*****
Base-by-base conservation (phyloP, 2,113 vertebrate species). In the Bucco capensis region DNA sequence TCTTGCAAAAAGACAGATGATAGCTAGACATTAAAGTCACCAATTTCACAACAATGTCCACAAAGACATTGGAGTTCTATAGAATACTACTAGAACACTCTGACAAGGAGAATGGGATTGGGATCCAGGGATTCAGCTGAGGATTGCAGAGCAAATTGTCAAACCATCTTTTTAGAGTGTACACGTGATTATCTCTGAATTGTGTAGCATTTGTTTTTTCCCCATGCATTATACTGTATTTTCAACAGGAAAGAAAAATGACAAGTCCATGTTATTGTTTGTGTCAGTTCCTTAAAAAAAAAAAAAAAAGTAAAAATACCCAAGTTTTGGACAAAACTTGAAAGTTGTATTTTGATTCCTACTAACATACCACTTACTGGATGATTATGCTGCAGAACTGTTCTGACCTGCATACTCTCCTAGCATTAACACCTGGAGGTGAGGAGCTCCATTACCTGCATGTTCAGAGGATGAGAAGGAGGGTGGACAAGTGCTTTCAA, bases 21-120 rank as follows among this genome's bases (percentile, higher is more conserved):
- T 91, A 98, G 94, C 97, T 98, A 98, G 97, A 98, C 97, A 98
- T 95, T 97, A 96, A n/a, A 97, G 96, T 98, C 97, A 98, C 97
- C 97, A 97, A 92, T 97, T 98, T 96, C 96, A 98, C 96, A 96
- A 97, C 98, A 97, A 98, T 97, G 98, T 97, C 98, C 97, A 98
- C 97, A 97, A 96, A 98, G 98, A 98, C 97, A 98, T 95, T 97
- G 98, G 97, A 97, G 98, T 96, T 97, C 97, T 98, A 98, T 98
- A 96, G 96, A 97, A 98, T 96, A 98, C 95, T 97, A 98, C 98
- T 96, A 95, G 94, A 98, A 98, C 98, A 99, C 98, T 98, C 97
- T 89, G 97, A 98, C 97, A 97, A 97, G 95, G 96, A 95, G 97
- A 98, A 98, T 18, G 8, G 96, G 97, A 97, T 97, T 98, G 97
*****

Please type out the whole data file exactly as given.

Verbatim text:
Base-by-base conservation (phyloP, 2,113 vertebrate species). In the Bucco capensis region DNA sequence TCTTGCAAAAAGACAGATGATAGCTAGACATTAAAGTCACCAATTTCACAACAATGTCCACAAAGACATTGGAGTTCTATAGAATACTACTAGAACACTCTGACAAGGAGAATGGGATTGGGATCCAGGGATTCAGCTGAGGATTGCAGAGCAAATTGTCAAACCATCTTTTTAGAGTGTACACGTGATTATCTCTGAATTGTGTAGCATTTGTTTTTTCCCCATGCATTATACTGTATTTTCAACAGGAAAGAAAAATGACAAGTCCATGTTATTGTTTGTGTCAGTTCCTTAAAAAAAAAAAAAAAAGTAAAAATACCCAAGTTTTGGACAAAACTTGAAAGTTGTATTTTGATTCCTACTAACATACCACTTACTGGATGATTATGCTGCAGAACTGTTCTGACCTGCATACTCTCCTAGCATTAACACCTGGAGGTGAGGAGCTCCATTACCTGCATGTTCAGAGGATGAGAAGGAGGGTGGACAAGTGCTTTCAA, bases 21-120 rank as follows among this genome's bases (percentile, higher is more conserved):
- T 91, A 98, G 94, C 97, T 98, A 98, G 97, A 98, C 97, A 98
- T 95, T 97, A 96, A n/a, A 97, G 96, T 98, C 97, A 98, C 97
- C 97, A 97, A 92, T 97, T 98, T 96, C 96, A 98, C 96, A 96
- A 97, C 98, A 97, A 98, T 97, G 98, T 97, C 98, C 97, A 98
- C 97, A 97, A 96, A 98, G 98, A 98, C 97, A 98, T 95, T 97
- G 98, G 97, A 97, G 98, T 96, T 97, C 97, T 98, A 98, T 98
- A 96, G 96, A 97, A 98, T 96, A 98, C 95, T 97, A 98, C 98
- T 96, A 95, G 94, A 98, A 98, C 98, A 99, C 98, T 98, C 97
- T 89, G 97, A 98, C 97, A 97, A 97, G 95, G 96, A 95, G 97
- A 98, A 98, T 18, G 8, G 96, G 97, A 97, T 97, T 98, G 97